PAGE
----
When customers cannot get in touch with a representative on the phone or via email, they turn to the company’s social media. Relaying these questions or concerns to your support team in a timely manner can help to diffuse an upset customer and improve overall brand sentiment.

3) Gain more trust and loyalty

People want to be heard, especially now. With real-time reviews rising in popularity, it’s important that companies be as transparent as possible on social. This includes acknowledging negative and positive comments equally and responding to them accordingly. Some negative comments are more brutal than others, but directing such customers to get in touch off the public platforms like social media is better than allowing a harsh criticism to live on your pages unchecked. Consumers will watch these behaviors, and participating in moderation on both sides will build trust and show that you care about your community.

4) Crisis management 101: You can avoid a potential public relations catastrophe

One of the most difficult parts of community management is handling internet trolls, and as of late, hate speech. We live in a tense and polarized time in our society and people are no longer making an effort to filter their true feelings — or even aggressive tendencies. While tumultuous current events can motivate a business to share their values on social or voice a stance on humanitarian rights, the marketing and communications team will need to prepare for the wave of backlash.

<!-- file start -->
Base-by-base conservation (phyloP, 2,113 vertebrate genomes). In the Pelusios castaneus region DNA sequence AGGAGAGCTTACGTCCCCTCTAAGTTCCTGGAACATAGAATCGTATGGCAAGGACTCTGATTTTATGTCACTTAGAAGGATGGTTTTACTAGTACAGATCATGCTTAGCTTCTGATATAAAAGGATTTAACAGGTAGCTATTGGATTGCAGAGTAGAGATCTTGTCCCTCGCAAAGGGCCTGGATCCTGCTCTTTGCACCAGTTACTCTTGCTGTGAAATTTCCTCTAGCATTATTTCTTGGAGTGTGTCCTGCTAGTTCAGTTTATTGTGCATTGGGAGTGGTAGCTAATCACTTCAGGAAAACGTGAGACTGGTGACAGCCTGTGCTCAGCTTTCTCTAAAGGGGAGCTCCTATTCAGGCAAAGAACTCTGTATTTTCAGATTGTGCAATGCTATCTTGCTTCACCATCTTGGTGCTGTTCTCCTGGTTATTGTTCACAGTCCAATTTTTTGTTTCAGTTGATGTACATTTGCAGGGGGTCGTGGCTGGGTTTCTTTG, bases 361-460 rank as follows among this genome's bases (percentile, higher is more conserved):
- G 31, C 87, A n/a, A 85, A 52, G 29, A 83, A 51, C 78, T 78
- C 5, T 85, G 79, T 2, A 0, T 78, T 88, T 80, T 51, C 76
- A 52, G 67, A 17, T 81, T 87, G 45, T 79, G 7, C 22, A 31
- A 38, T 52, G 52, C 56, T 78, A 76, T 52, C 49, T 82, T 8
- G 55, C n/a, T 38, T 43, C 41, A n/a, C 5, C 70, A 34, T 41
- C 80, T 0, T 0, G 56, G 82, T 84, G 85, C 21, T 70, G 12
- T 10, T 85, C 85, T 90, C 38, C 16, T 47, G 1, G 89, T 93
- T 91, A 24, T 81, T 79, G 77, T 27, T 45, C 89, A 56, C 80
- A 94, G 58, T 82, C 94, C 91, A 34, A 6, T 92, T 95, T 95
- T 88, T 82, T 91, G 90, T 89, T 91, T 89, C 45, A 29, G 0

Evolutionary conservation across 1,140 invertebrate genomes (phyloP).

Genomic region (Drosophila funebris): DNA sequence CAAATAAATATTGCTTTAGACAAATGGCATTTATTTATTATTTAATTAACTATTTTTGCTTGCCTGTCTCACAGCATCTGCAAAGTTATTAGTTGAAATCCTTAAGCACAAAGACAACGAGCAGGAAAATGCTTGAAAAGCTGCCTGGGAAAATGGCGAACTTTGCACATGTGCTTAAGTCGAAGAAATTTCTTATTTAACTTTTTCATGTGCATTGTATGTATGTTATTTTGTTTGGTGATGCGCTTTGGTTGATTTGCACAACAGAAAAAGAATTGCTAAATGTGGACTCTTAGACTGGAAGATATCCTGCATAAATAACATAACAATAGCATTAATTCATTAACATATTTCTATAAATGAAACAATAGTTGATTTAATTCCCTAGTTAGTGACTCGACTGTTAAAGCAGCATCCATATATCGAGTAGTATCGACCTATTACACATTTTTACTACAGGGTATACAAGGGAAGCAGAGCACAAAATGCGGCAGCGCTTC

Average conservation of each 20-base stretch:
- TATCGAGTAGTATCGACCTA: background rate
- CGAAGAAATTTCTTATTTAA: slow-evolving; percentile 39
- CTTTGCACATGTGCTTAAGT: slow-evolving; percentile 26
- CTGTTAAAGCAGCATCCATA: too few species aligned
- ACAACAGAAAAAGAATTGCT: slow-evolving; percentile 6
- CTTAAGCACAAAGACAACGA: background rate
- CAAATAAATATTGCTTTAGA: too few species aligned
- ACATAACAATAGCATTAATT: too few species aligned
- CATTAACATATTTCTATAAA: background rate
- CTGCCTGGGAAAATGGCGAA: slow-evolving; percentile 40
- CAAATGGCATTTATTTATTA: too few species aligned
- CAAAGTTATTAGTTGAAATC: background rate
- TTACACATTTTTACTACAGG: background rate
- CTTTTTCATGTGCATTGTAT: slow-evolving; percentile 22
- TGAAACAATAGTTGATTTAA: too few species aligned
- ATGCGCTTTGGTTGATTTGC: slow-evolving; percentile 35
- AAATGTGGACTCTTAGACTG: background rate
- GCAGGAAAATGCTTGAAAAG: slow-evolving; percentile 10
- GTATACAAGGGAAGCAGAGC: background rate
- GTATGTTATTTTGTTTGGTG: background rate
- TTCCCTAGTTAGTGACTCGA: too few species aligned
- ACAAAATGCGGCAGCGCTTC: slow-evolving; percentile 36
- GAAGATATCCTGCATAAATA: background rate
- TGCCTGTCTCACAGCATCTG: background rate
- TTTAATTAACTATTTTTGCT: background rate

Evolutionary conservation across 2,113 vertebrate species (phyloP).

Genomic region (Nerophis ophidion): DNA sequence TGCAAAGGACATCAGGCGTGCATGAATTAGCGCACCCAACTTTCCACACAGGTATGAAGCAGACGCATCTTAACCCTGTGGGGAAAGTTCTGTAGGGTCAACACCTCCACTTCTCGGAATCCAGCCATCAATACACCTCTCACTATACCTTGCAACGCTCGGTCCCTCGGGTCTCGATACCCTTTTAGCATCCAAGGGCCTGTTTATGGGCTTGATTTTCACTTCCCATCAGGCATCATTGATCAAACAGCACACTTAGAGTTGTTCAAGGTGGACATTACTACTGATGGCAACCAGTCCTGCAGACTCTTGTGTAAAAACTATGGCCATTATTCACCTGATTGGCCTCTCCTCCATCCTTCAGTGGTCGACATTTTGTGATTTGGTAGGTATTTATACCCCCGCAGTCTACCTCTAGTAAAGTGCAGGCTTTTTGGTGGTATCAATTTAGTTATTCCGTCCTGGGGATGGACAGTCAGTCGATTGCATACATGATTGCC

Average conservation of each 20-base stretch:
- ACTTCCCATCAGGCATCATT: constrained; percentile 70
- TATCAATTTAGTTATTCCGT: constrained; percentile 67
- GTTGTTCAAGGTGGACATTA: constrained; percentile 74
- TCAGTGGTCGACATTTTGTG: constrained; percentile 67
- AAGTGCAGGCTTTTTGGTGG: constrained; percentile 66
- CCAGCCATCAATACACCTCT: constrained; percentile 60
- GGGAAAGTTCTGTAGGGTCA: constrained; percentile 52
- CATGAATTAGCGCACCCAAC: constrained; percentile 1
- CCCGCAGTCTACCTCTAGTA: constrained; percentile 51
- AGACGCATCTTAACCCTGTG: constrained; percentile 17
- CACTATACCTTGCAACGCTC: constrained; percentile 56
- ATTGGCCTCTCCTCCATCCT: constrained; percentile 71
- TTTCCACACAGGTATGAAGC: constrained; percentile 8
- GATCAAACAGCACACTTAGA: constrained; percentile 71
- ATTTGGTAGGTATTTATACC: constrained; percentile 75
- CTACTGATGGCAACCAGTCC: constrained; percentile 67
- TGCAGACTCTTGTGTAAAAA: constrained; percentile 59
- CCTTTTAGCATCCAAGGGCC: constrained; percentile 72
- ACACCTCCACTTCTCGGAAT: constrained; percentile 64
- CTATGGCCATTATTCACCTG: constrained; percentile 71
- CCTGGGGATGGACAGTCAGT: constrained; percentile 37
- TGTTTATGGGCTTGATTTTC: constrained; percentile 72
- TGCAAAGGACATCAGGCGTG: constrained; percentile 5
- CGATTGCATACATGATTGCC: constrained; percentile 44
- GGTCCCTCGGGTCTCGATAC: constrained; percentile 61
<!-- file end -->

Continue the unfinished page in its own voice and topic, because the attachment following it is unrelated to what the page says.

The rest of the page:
Recently, social media managers of the Toronto Raptors Fan Club Facebook page had to step out of the neutral zone when hateful comments started to erupt alongside misinformation. Social media managers are gatekeepers for what should be allowed on a brand’s page, and often have an ethical obligation to make the right call. If such comments are not addressed promptly, the company could face a much larger PR crisis that affects their overall brand.

5) Become a leader within your space

Brands should always strive to be experts within their industry, but community management opens the door for you to become a leader in your online community. Following steps #1 - 4 are key, as well as being clear and consistent with how you want followers to interact with your brand, even down to the details of which hashtags you want them to use when sharing your company’s content. Fans will notice your efforts, your transparency and the life you breathe into your online persona. This encourages them to continue to interact and ultimately purchase/visit/try your product for the first time (or choose it once again).

Still have questions about why you should consider including community management in the scope of your social media marketing efforts? We’re here to help you with FREE consultations to figure out how best to pivot your social media marketing strategy in our current climate. Give us a call at 323.596.0606 or email us at